Facing integration with the NEF
As you will know if you are around here, 5G networks have been (and will be) a breakthrough and a change in the way both end users and applications interact with the network. This is due to the fact that one of the “novelties” offered by 5G is the capability for applications (either deployed as part of the network core or from third parties) to interact with the network itself, requesting data from it or even requiring changes depending on the state of the network or the context of the application itself.
In this post, we will focus on one of the 5G components that offer this functionality, the NEF, and how we can take advantage of it using one of the applications of this project as an example.
First of all, what is the NEF?
The NEF (Network Exposure Function) is defined as a component of a 5G Core, located between the 5G core network and the third-party applications deployed over the 5G network, responsible for offering and managing the connections from the external applications that want to access to the internal data of the 5G core. In other words, this component offers access to the internal data from the 5G core to third-party applications, something that was not possible previously. In that sense, the NEF has appeared in the 5G standards as an intelligent, service-aware “border gateway” that will enable external applications to communicate with the 5G Network Functions securely. In this way, those external applications will be able to know, for example, the status of the network (i.e., in terms of congestion) and change its functionality accordingly.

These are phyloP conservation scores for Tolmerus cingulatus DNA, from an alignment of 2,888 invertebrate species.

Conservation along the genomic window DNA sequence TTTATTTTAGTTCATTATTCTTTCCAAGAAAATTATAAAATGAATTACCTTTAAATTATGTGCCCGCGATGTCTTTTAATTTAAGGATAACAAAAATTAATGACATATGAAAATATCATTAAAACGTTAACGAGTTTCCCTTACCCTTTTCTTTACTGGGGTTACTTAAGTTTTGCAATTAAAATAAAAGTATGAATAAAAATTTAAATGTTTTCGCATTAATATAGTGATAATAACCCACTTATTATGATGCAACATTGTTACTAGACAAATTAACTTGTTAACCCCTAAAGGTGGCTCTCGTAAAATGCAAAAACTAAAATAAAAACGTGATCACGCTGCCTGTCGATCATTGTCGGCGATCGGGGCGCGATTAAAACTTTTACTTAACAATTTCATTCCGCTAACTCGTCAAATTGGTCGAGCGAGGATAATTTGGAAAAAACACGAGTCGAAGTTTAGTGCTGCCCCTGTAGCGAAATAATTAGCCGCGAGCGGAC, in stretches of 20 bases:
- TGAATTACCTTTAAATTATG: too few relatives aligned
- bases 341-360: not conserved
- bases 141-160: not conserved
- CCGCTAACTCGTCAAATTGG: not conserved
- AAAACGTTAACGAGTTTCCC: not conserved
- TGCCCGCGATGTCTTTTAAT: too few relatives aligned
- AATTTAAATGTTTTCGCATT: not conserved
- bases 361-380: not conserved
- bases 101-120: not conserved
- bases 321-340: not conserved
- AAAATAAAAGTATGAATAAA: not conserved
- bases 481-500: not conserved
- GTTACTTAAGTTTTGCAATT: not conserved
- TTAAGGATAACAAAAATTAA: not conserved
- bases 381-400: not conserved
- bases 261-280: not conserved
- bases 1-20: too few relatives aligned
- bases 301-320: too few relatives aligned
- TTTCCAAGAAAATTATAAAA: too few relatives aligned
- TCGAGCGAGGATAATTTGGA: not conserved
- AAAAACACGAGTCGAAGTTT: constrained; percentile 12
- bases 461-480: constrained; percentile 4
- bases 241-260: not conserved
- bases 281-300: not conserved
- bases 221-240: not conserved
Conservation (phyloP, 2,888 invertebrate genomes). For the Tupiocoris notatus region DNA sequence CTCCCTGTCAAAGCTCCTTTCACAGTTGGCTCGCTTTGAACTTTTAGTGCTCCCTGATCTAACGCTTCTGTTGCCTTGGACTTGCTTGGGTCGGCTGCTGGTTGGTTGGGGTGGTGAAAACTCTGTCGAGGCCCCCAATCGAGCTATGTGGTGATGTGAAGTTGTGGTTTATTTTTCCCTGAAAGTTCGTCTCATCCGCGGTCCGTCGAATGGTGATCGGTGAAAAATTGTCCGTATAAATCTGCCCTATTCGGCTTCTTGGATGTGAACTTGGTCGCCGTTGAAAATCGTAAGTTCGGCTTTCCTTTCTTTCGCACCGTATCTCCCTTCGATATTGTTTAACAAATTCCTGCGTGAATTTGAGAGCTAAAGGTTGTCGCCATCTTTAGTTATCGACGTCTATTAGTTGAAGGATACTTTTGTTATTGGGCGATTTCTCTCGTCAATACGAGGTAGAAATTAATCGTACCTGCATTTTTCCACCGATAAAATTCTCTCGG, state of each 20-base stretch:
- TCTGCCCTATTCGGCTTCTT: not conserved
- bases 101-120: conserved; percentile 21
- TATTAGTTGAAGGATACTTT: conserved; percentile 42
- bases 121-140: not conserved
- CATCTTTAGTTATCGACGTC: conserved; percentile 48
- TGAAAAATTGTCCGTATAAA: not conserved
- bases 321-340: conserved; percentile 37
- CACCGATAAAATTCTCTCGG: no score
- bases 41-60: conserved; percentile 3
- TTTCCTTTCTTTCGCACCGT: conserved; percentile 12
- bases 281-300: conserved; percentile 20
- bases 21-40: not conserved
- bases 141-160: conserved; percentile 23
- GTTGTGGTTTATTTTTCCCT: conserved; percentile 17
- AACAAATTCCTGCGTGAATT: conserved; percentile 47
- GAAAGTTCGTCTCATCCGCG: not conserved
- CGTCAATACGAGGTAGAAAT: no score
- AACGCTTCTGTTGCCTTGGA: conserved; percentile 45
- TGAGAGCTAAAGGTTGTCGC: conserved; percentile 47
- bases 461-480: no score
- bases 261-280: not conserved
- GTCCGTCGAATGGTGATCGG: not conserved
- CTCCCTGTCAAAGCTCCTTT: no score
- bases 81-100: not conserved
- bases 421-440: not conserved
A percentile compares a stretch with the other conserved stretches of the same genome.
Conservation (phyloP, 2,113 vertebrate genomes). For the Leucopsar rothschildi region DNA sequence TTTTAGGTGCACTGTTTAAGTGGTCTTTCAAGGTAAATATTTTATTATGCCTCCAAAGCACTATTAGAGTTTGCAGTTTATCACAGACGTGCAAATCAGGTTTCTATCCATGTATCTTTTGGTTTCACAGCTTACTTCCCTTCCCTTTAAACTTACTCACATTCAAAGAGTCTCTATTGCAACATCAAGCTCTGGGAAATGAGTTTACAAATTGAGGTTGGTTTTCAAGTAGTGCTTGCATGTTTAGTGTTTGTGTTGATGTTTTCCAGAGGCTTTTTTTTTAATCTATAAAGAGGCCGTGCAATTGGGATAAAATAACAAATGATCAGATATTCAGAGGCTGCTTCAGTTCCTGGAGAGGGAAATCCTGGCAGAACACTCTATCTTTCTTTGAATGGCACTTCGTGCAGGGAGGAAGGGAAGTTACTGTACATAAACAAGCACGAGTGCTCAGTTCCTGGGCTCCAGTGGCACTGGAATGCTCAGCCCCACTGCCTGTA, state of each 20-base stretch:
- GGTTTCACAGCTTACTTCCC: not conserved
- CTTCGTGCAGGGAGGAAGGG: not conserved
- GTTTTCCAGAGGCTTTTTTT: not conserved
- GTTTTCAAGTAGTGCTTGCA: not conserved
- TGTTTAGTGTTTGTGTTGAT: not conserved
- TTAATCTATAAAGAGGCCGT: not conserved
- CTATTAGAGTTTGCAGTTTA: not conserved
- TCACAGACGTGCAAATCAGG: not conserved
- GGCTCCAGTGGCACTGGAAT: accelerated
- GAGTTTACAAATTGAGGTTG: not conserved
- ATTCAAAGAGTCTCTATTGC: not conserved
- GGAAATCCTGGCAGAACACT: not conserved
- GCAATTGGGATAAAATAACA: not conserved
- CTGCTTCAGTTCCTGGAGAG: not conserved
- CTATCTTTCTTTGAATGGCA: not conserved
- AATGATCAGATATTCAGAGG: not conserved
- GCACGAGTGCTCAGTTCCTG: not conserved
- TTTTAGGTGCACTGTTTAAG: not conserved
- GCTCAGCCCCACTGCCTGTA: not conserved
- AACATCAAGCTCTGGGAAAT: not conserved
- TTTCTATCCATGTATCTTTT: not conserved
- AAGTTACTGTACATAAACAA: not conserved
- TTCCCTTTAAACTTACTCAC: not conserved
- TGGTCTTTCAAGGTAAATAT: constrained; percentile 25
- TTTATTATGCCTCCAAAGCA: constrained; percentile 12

But how can this be useful?
Let’s show it with an example. We’ll focus on 5GASP’s Network Application #4, Migrate, initially developed under the H2020 5Ginfire project . This application belongs to the Automotive vertical, and its purpose is not only to deploy a digital twin of the vehicle’s on-board unit on its nearest location (the nearest EDGE node) but also being able to “migrate” that digital twin (called vOBU, virtual On-Board Unit) whereas the car moves. To do so, the original design relied on SDN (Software Defined Networks) and required a strong knowledge of the underlying infrastructure, that is, it was very infrastructure dependent. This means that the original solution was not easily interoperable, nor easy to be deployed over third-party infrastructures, since network operators or managers do not allow external applications to control their SDN management network — for safety concerns.
So, the previous design relied on SDN to detect the movement of the car, as they weren’t able to know when it had moved otherwise. And here is where the NEF appears on stage, as part of the information it offers to external applications is, apart from QoS aspects, the location of a certain UE. So, in this sense, instead of depending on SDN, the application can ask directly to the network for the location of the OBU and when the movement is detected (that is, there is an EDGE node nearer than the one previously used), ask for the migration of the vOBU to the new location. Furthermore, this change has also eased the migration process, as now it is based on the cell the car is connected to, which makes the process of selecting the best node easier, as it is possible to map the cell to its nearer EDGE node. Previously, a mapping between the switch that had detected the data from a new location (and that location) had to be performed, which means the whole process was more complicated.
So here you can find an example of the real usefulness of 5G networks, and how 5GASP can improve SMEs and small developers to adapt their applications or ideas to these scenarios, enabling applications that weren’t feasible before, in previous deployments of cellular networks. https://5ginfire.eu/  J. Santa et al., “MIGRATE: Mobile Device Virtualisation Through State Transfer,” in IEEE Access, vol. 8, pp. 25848-25862, 2020, doi: 10.1109/ACCESS.2020.2971090.